I was elated by the win at Brentford, disappointed by a home draw with Bristol Rovers and unconcerned about going out of the League Cup to Middlesbrough. But the Doncaster result, which I found out when I landed at Heathrow, put a spring in my step and when I resumed my position in the Clock Stand Paddock on the Bank Holiday Monday to witness a 4-1 thrashing of Mansfield Town, I was convinced that promotion was a certainty.

The teams at Belle Vue that day were;

Steve Hardwick; John Kay, John McPhail, Gary Bennett, Reuben Agboola; Paul Lemon, Gordon Armstrong, Mark Proctor, Gary Owers; Keith Bertschin, Eric Gates subs; Frank Gray for Owers (78), John Moore for Bertschin (78)

Paul Lemon in the 34th minute and Gary Owers in the 56th wrapped it up for us in front of a poor crowd of 2,740. Football was not fashionable in 1987.

Rovers lined up like this;

Andy Rhodes; Micky Stead, Rufus Brevett, Dave Cusack, Ronnie Robinson; Brian Flynn, Colin Russell, Michael Nesbitt, Steve Burke; Tommy Gaynor, Tony Kinsella. Subs; Neville Chamberlain, Brian Deane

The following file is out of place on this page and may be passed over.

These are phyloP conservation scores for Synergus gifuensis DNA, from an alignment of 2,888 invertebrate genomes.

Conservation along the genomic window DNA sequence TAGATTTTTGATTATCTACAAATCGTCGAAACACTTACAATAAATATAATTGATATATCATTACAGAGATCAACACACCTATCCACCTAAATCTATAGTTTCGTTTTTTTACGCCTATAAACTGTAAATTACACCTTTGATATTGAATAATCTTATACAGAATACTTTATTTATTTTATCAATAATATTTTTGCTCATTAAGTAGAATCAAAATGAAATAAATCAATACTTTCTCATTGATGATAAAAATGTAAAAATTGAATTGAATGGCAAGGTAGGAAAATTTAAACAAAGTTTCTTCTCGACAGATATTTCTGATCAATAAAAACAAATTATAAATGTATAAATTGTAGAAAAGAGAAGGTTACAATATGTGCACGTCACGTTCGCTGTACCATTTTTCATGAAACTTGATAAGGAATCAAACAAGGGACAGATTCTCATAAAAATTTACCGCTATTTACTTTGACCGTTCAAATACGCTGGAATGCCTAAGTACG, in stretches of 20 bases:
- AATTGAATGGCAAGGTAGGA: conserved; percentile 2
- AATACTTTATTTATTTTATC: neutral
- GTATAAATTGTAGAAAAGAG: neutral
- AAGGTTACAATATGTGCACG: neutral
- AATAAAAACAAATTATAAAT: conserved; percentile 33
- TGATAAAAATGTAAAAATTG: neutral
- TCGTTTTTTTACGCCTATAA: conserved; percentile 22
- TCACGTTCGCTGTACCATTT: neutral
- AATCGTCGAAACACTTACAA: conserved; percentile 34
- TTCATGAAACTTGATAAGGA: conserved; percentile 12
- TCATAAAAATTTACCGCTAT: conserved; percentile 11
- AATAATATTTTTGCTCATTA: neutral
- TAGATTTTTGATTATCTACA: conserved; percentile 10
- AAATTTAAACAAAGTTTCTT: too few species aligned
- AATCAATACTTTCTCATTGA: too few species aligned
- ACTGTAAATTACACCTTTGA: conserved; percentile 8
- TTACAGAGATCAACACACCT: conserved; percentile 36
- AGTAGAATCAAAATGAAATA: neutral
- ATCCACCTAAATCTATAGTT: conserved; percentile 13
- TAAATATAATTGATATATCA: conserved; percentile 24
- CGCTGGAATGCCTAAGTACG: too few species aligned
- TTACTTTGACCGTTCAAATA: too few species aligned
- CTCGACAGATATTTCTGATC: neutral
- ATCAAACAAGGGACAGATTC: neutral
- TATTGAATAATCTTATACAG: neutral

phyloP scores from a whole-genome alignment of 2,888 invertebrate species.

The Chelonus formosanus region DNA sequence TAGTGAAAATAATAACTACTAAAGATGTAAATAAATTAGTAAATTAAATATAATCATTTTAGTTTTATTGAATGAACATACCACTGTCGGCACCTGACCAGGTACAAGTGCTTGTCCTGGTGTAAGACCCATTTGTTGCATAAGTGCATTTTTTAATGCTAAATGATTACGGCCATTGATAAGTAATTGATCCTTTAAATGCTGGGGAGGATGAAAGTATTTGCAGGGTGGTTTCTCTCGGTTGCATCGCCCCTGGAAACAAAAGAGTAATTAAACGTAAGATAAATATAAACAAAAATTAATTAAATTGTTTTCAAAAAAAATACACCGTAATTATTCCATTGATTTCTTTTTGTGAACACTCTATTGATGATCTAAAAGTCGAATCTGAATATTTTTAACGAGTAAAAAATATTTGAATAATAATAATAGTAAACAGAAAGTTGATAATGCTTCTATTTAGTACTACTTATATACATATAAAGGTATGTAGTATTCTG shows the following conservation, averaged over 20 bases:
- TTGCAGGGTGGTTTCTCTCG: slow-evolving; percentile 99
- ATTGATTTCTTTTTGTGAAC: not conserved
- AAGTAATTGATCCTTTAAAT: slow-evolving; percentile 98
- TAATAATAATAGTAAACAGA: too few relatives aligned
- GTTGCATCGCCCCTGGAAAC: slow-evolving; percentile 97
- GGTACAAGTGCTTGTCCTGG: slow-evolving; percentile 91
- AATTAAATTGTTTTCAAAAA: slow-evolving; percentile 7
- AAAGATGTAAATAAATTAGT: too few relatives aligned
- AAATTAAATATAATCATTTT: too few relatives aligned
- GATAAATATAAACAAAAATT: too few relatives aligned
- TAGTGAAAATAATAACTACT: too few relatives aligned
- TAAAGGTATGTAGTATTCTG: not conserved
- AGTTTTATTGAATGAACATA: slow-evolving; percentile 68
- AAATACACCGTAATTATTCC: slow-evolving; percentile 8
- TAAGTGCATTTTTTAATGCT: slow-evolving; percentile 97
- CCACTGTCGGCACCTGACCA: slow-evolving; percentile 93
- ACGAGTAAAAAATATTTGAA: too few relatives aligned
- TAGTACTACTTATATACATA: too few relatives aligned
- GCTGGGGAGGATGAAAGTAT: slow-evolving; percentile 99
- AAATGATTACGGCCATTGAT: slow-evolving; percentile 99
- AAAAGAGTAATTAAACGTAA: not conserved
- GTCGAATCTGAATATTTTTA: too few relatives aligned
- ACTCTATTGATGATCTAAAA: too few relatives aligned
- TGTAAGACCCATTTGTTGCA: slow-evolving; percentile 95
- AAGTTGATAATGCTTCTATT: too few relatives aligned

Some interesting names there; Andy Rhodes is the father of Jordan Rhodes, now at Sheffield Wednesday and Brian Deane (right) played for us at the end of the 2003-04 where he helped us to clinch the Championship. Brian Flynn was the former Welsh international who managed Rovers to promotion to the Championship and was chief scout at Swansea City until their demise last year.

It’s a short journey down to Donny and we are taking 4,000 supporters. It is to be hoped that they behave themselves and that we travel home with big smiles on our faces, just as the ones who were there in the crowd of 2,740 did after our one and only competitive visit to Belle Vue.

Last Game at Belle Vue posted on Youtube by warmycc4eva  Jan 2007. If there is any copyright claim, not answered by ‘fair use’ exemptions, on the video and images used to illustrate this report, please make us aware and we will add credits or remove as requested.